Showing respect to Teachers, Torah scholars, elderly and community leaders:

Showing respect to Teachers, Torah scholars, elderly and community leaders:

A. Who is one obligated to respect:

One is required to respect ones Rebbe/Teacher[1], Torah Scholars [such as Rabbanim and Roshei Yeshivas], and elderly people [even prior to reaching 70 years of age[2]]. Respect is also to be shown towards the community leaders.[3] One is obligated to respect any person that is greater than him in Torah even if he is not an exceptionally greater in Torah than the common folk.[4]

Teacher respecting student:[5] A sage is to show slight respect for his student.


B. Not to shame:[6]

It is a grave sin to shame Torah scholars or to hate them, and whoever shames the Sages does not have a portion in the world to come and is included in the verse of “And the word of Hashem he has shamed.” [The community leaders are also forbidden to be shamed similar to a Torah scholar.[7]]


C. Sitting at the head of the table and being honored to speak:[8]

One is to respect Sages and elders also in terms of their seating arrangements during events and festivities, having them sit at the head of the table and having them delegated to speak first for the crowd.[9] Respect is to be shown towards the elders even if they have not reached 70 years of age.[10]

D. Having them perform a task on one’s behalf:[11]

It is forbidden to make use of one who studies Halachos [i.e., Mishnayos[12]], and certainly of one who learns Talmud which is the Gemara [even if he is not a Rav, and certainly if he is as Rav/Ravad/Rosh Yeshiva]. [If one has no choice and must make use of the person[13] then] one is to precede making use of one who learns Halachos prior to making use of one who learns Talmud. [Some Poskim[14] rule this prohibition applies even if the person forgives his honor and allows himself to be used, as he does not have the right to forgive the honor of the Torah.[15] However a Rav may forgive his honor.[16] Likewise, some[17] rule that if the person offers on his own to perform the task on one’s behalf then one may do so. It is certainly permitted for him to do the task in exchange for payment.[18]]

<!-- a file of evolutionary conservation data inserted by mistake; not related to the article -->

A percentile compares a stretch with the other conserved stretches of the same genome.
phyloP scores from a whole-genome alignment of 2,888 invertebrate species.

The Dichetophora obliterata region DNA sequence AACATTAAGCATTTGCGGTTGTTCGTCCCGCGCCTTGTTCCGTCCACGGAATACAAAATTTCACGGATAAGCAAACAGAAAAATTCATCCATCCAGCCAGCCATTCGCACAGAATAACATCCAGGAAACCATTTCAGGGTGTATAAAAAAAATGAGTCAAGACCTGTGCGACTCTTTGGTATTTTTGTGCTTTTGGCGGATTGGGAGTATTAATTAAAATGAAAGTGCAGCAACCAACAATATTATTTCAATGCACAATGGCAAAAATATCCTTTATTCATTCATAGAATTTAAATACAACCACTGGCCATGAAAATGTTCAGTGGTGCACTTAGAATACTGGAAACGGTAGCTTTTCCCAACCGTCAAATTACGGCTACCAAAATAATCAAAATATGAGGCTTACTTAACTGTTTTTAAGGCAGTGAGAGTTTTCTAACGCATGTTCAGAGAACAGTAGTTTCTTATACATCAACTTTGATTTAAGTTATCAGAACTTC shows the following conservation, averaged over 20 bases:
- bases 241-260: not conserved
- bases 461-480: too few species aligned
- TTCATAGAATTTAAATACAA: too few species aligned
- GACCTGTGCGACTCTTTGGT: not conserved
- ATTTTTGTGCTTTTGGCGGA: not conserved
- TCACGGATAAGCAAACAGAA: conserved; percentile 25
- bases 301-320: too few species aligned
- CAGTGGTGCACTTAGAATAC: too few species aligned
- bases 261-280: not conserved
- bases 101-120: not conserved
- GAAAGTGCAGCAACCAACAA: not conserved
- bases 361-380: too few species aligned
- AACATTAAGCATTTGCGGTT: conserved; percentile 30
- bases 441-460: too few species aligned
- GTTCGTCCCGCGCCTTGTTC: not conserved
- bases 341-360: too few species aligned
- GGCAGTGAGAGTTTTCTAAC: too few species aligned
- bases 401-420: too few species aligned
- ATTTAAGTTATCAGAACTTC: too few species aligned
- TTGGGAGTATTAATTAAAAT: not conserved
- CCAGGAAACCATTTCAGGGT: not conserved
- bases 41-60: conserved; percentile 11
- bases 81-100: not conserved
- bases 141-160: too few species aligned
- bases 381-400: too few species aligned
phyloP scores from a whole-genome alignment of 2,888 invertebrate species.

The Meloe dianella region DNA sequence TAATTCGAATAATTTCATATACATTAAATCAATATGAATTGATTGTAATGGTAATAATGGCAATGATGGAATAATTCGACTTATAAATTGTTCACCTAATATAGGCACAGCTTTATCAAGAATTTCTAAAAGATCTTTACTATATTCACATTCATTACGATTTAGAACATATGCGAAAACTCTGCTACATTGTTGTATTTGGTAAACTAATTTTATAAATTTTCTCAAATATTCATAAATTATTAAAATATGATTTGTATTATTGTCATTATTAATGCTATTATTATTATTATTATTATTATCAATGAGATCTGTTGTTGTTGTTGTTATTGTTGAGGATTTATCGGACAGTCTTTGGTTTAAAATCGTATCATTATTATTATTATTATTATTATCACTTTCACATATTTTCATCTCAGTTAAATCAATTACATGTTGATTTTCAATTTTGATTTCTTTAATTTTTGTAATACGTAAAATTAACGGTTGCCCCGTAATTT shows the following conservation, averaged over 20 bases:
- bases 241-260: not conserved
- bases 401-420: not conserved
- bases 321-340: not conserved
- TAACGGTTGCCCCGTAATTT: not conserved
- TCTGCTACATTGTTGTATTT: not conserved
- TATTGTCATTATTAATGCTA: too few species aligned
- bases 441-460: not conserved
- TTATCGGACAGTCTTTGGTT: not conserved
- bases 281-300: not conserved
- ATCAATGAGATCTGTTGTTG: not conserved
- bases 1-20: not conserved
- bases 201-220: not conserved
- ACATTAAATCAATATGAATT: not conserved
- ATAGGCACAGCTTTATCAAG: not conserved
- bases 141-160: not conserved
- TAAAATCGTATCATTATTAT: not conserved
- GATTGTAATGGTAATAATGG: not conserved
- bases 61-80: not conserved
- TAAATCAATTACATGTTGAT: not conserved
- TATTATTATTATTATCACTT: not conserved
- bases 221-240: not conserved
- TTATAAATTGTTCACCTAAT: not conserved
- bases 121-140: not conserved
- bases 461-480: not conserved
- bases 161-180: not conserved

One is required to respect Torah Scholars such as Rabbanim and Roshei Yeshivas, elderly people [even prior to reaching 70 years of age], and community leaders. This respect is expressed in sitting them at the head of the table during an event and delegating them an opportunity to speak for the public at the event.


What tasks are prohibited to be performed by the person?[19]

The prohibition only applies towards laborious tasks, such as carrying heavy items on one’s shoulders and the like. However, tasks that are viewed as mere simple favors are not included within this prohibition.



[1] See Chapter 242:1-36 for a list of laws of respect that a student must show his Torah teacher. This however only refers to a teacher that is one’s Rabo Hamuvhak, from whom one has learned majority of his Torah. However, a teacher who is not one’s Rabo Hamuvhak there is a lesser level of respect, as explained in 242:30.

[2] Taz 244:10

[3] See Shach Choshen Mishpat 420; Gilyon Maharsha 243:6; 244:18; Aruch Hashulchan 243:6

[4] Yad Avraham 244

[5] Rama 244:8; Shach 242:39

[6] Michaber 243:6; Tur in name of Rambam; Sanhedrin 99b that an Apikores does not have a portion in the world to come

[7] Gilyon Maharsha 243:6; Aruch Hashulchan 243:6

[8] Michaber 244:18

[9] Who receives precedence if there is a Sage and elder present? If the Sage is an exceptional Sage, then by a Torah event the Sage is to be seated at the head and is to be the first delegated speaker. In this regard a young exceptional Sage is given precedence over an exceptionally old regular Sage. By a festive event, or a wedding, an elder is to be given precedence if he is exceptionally elderly and is slightly wise. In all cases that the Sage is exceptionally wise while the elder is not exceptionally old, one precedes the Sage. Likewise, in all cases that the elder is exceptionally old and the Sage is not exceptionally wise, one precedes the elder [if he is also a slight Sage]. [Michaber 244:18; Shach 244:14; Taz 244:10] If however, he is not a slight Sage then the Sage receives precedence. [Shach 244:14; Taz 244:10] If neither are exceptional in either wisdom or age then one always precedes the elder even if the Sage is wiser. [Michaber ibid; Taz ibid based on Rashbam regarding Bnos Tzlofchad] This applies even if the elder has not reached 70 years of age. [Taz ibid] Some Poskim however rule that in a case that neither are exceptional, one is to follow wisdom regarding a Torah event, and age regarding a festive event. [Shach ibid in name of Ran]     

[10] Taz ibid

[11] Rama 243:6; Rabbeinu Yerucham Nesiv 2; Megillah 28b

The severity: The Yalkut Shimoni Lech Lecha 74 states that the entire cause for the Jewish people’s slavery in Egypt was a punishment to Avraham for him making use of Torah scholars, as he made his students do work for him.

[12] Aruch Hashulchan 243:6

[13] Aruch Hashulchan ibid

[14] Shiyurei Bracha 243; Birkeiy Yosef 246:21; See Sefer Bris Vetorah p. 160 for an analysis on this subject

[15] The reason: As only a Rav may forgive his honor, being that the Torah is considered his, however one who simply learns Halacha, the Torah is not considered his for him to be able to forgive his honor. [Shiyurei Bracha ibid]

[16] Shiyurei Bracha ibid

[17] Shiyurei Bracha ibid; Rosh David p. 110

[18] Shiyurei Bracha ibid; Aruch Hashulchan ibid

[19] Ben Ish Chaiy Ki Seitzei 2:20 in name of Binyan Tziyon 83

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